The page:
Ten minutes of meditation could help Brexit remainers and leavers get along
Meditation could be used in public campaigns by the UK government to help ease any lingering tensions, the researchers say.
Having issues seeing eye-to-eye with your friends and family thanks to disagreements over Brexit? Try meditating.
Listening to a ten-minute befriending-themed meditation session can reduce negative feelings to those on the other side of the leave/remain debate, researchers from the Karolinska Institutet in Stockholm, Sweden have found.
The team gathered together nearly 1,000 volunteers from the UK - 501 who voted to remain in the 2016 European membership referendum and 433 who voted to leave. They had each of them listen to one of two ten-minute audio recordings.
One of the recordings was a 'befriending meditation' designed to encourage listeners to express feelings of friendship and kindness to themselves and to others, while the other featured general information about meditation.
The team then asked the volunteers a series of questions designed to assess their level of affective polarisation - a measure of the difference between positive in-group bias towards the political party someone supports and negative out-group bias towards other parties.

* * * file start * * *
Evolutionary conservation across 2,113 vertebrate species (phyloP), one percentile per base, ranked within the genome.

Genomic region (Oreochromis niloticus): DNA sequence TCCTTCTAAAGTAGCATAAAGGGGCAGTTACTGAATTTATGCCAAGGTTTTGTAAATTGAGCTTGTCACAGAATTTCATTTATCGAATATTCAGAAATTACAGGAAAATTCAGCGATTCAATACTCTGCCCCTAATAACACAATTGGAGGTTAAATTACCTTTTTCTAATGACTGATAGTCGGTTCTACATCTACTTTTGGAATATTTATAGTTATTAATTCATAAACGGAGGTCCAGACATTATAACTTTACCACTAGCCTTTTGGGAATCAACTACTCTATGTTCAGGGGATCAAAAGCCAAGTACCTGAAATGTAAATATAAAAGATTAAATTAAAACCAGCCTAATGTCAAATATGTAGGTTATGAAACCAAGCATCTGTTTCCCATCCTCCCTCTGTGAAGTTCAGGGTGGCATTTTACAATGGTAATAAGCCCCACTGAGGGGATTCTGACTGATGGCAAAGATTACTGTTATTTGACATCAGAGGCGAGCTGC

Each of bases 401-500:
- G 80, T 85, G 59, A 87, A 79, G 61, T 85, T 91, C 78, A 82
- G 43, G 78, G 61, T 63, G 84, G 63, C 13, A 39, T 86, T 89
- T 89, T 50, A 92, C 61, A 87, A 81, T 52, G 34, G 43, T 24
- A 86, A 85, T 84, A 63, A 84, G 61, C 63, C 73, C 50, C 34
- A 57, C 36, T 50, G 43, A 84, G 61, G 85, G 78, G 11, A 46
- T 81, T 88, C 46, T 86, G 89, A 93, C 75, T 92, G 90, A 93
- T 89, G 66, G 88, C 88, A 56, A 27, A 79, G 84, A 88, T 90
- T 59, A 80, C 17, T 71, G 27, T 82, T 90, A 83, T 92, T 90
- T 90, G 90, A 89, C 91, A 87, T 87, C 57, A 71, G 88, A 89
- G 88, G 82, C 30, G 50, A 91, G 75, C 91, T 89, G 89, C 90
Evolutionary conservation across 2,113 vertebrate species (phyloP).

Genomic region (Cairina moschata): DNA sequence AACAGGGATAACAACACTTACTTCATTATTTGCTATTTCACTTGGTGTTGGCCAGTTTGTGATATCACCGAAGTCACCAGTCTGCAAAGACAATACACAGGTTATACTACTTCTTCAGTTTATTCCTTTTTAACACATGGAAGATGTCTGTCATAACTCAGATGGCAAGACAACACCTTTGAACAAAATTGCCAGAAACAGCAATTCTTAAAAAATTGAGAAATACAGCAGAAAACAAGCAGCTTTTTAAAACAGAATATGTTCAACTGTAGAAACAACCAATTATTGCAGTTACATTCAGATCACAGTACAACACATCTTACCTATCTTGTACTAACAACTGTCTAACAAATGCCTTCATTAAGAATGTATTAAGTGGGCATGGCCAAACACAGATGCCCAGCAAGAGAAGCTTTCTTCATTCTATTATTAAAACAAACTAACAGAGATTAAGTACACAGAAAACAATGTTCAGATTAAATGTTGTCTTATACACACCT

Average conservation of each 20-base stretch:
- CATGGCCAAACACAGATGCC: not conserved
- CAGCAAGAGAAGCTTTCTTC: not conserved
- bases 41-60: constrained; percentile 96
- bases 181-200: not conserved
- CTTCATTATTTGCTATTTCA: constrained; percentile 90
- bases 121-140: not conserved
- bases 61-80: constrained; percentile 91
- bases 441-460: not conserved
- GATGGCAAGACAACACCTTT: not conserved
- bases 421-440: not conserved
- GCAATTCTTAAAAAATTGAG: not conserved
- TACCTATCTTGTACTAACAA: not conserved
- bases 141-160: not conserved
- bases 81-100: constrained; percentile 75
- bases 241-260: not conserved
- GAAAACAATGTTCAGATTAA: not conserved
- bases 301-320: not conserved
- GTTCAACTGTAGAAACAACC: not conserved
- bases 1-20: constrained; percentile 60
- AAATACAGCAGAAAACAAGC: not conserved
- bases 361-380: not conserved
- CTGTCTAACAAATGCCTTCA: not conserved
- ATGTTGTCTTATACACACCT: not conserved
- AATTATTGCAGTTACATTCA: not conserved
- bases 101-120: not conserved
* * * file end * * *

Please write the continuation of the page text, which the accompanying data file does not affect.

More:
They found much lower levels of affective polarisation in volunteers that had listened to the befriending meditation.
"We had already found similar results in another study with US adults who identified as Democrats or Republicans, but it was difficult to know whether the findings would be replicated in the UK context," said study author Otto Simonsson, a postdoctoral researcher based at the Karolinska Institutet.
"It was a positive surprise to see that the results were replicated."
The answers to the questions asked suggest that the volunteers who listened to the befriending meditation may have experienced a heightened sense of commonality with those on the other side of the Brexit argument, the researchers say.
"The findings in our study suggest that the effects on affective polarisation were mediated by perceived commonality with the political out-group," said Simonsson.
"It is possible that a brief befriending meditation can increase a sense of connectedness with others, even with people from opposing political parties. That, in turn, seems to reduce affective polarisation."
The study suggests that befriending meditation could be used in public campaigns by the UK government to help ease tensions between leavers and remainers, the researchers say.
"I don't think there's a silver bullet for affective polarisation, but certain types of meditation can hopefully play an important role in reducing tensions between political groups," said Simonsson.
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Jason is the commissioning editor for BBC Science Focus. He holds an MSc in physics and was named Section Editor of the Year by the British Society of Magazine Editors in 2019. He has been reporting on science and technology for more than a decade. During this time, he's walked the tunnels of the Large Hadron Collider, watched Stephen Hawking deliver his Reith Lecture on Black Holes and reported on everything from simulation universes to dancing cockatoos. He looks after the magazine’s and website’s news sections and makes regular appearances on the Science Focus Podcast.